Five girls suspected to have started the Saturday fire that led to the death of nine students at Moi Girls School in Nairobi have been interrogated by police.
This emerged even as Education Cabinet Secretary Fred Matiang’i revealed that the fire was not an accident but an arson attack.
During a press briefing on Monday, Dr Matiang’i said that most of the investigations had been completed and that there were useful leads to the specific suspects.
“I can tell you unequivocally that I have been briefed by the police that it was not an accident.
“All investigations have ruled out the fact that that was not an accident, it was a case of arson and a number of interrogations have happened,” he said.
He said the police were carrying out more background checks on the suspected arsonists and that they would be arrested immediately.
National Police Service Spokesman George Kinoti said that the police were piecing together some evidence and that samples of extracts collected from the scene had been sent to the Government Chemist for analysis.
“We want to establish exactly what may have been used to light the fire.
“The results of the analysis will be ready in a few hours and we are hopeful that we will get to the bottom of it soon,” Mr Kinoti said.
Other police sources said four of the suspected students who have since been questioned are in Form One while the other one is a Form Three student.
The main culprit, according to the confidential police source, is a Form One student who had on two occasions attempted suicide by drinking a detergent, and by stuffing herself with a pillow.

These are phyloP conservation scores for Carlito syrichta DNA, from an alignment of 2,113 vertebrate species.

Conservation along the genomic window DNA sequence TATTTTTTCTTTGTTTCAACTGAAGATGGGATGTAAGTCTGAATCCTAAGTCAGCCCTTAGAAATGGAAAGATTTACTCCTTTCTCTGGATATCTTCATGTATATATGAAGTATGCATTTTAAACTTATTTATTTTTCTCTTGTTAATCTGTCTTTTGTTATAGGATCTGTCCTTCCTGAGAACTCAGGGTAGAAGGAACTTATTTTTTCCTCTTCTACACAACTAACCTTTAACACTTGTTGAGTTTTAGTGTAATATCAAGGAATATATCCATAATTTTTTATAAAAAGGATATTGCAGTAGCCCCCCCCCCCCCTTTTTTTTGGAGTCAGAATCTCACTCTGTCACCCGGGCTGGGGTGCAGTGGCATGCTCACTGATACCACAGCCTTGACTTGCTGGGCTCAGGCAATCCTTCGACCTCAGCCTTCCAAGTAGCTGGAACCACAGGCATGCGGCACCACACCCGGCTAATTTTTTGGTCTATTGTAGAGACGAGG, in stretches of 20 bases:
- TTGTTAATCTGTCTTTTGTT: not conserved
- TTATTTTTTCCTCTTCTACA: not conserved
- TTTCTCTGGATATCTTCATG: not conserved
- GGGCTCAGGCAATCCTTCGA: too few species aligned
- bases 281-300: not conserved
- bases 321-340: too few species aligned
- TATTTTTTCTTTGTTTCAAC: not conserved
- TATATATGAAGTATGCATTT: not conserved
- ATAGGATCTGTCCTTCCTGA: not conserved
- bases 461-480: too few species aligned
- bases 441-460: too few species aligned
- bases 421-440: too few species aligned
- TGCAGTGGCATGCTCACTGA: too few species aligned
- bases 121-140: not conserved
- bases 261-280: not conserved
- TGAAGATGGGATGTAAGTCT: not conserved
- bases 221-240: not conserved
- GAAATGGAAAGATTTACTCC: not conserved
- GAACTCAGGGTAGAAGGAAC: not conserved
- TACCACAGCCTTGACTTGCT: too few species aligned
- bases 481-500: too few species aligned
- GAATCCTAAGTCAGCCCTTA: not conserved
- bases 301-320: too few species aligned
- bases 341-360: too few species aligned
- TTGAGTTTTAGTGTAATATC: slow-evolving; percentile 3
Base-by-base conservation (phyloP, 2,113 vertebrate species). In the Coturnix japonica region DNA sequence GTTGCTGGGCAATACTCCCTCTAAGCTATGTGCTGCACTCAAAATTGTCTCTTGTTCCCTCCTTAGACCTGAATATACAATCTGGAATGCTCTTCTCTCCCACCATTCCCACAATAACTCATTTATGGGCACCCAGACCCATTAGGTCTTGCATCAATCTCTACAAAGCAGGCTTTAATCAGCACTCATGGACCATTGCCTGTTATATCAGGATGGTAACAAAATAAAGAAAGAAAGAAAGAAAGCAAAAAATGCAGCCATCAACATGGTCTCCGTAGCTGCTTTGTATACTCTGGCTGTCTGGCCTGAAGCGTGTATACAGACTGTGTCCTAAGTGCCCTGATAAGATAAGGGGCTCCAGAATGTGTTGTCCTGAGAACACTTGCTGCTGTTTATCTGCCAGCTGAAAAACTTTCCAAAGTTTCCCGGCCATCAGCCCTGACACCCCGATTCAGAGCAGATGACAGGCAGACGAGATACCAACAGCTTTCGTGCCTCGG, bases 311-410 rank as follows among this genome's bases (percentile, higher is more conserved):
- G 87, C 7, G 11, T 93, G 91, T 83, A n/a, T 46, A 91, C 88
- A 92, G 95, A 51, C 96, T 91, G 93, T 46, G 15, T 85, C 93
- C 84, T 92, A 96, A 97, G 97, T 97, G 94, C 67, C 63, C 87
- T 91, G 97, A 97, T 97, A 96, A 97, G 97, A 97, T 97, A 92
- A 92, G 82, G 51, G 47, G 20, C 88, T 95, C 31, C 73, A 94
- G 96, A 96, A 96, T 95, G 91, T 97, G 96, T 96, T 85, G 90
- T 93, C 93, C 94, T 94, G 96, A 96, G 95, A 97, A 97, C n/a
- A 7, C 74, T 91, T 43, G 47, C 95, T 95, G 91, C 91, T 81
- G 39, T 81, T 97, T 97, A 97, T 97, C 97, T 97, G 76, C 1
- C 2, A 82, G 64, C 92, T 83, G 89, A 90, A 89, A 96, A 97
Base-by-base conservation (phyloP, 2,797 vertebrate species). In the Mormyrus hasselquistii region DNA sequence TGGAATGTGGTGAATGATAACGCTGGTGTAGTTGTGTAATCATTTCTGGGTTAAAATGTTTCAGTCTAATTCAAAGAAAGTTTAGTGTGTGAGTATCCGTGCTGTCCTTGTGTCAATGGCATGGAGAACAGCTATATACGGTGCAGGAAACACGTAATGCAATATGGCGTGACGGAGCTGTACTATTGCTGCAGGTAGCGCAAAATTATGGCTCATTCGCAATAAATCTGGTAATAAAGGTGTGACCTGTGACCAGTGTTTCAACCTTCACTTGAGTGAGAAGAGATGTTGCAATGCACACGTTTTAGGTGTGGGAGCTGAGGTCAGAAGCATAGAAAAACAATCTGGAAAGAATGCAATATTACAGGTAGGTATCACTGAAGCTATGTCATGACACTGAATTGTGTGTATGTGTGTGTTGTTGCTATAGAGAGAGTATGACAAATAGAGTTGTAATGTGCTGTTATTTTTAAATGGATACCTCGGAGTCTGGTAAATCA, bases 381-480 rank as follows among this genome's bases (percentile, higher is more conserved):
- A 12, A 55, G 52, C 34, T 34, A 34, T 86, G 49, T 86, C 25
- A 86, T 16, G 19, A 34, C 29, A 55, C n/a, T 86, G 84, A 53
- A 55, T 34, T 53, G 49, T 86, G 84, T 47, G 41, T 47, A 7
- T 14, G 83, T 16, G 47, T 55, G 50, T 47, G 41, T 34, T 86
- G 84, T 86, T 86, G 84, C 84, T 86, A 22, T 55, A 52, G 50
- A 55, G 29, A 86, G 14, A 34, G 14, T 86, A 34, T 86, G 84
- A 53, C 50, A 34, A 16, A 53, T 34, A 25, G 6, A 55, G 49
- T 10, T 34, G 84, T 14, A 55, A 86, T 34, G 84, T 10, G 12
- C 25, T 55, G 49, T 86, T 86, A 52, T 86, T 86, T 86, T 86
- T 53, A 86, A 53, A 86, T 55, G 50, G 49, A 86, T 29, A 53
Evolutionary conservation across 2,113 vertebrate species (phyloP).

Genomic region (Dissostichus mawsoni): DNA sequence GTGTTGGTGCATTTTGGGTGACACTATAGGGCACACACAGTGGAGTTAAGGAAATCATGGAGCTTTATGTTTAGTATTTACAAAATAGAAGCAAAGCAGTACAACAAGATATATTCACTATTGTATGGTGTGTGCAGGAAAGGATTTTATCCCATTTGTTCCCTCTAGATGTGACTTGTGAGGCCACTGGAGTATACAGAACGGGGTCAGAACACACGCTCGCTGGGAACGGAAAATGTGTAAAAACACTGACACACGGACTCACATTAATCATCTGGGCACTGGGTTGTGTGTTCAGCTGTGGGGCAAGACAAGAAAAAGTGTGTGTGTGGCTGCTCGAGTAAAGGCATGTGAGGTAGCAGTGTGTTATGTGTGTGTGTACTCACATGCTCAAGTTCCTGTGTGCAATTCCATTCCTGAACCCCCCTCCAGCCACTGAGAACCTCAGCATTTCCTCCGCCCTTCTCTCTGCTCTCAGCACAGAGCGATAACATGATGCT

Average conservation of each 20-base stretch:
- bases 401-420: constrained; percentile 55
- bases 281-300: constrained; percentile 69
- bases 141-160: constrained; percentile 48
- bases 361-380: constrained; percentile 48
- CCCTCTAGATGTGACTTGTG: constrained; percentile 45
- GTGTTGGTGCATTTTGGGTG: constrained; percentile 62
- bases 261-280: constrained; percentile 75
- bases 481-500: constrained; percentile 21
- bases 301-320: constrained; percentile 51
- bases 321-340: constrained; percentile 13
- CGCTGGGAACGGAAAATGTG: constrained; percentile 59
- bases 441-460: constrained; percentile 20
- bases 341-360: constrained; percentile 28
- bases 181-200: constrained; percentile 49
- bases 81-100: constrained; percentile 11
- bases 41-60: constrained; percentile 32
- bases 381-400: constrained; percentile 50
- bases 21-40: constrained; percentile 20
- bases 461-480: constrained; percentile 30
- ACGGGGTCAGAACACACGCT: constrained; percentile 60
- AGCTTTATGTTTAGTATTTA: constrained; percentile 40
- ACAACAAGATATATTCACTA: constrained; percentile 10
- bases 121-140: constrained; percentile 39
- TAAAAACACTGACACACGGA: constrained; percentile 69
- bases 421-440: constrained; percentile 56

“The students who have been interrogated have said that this particular student had a matchbox and had at some point indicated that she would make her parents believe her when she tells them that the school was not safe,” the detective said, adding that there were plans to subject the girl to a mental check-up.
After the student burnt her mattress, the detective said, one of the students called Mary Jengo took it upon herself to wake up the others who were deep asleep.
She forced all the students including the main culprit to get out of the dormitory.
“I understand the girl (Mary) choked in the smoke because she went upstairs to wake the other girls in their dorm. She did not manage to come out of the cloud of smoke,” the source said.
The Nation found Mary’s family at Chiromo Mortuary.
They were one of the three families claiming the body of the girl who died Monday morning.
She had been admitted to Kenyatta National Hospital with 66 per cent burns.
The girl, whose identity will only be known after a DNA analysis that is scheduled to start Tuesday, was among the three who have since Saturday been admitted to the hospital’s Intensive Care Unit (ICU).
“We came to the mortuary after we heard that one of the girls, who was in ICU, had died, but we have been told that the body has not arrived here yet,” Mary’s aunt Ann Emali said.
She said the family was devastated but was not surprised by their daughter’s gesture because she has always been very helpful and caring.
“Her friends have told us that she was the one who woke up all the students and that she made sure that most of them were out, but they did not see her when they were out,” Ms Emali said.
During the incident, 51 students were injured and taken to Nairobi Women’s Hospital.
A total of 40 were treated and discharged while 11 were admitted. Three of them had serious injuries.
Apart from Mary’s family, other families including one from South Sudan who arrived at the morgue were turned away and asked to go back Tuesday so that they can submit samples for DNA analysis.
The Head of Human Anatomy at the University of Nairobi Peter Gichangi urged the families of the girls who lost their lives to be patient as DNA matching may last between two weeks and one month.
Last year, there were a total of 483 incidents of unrest.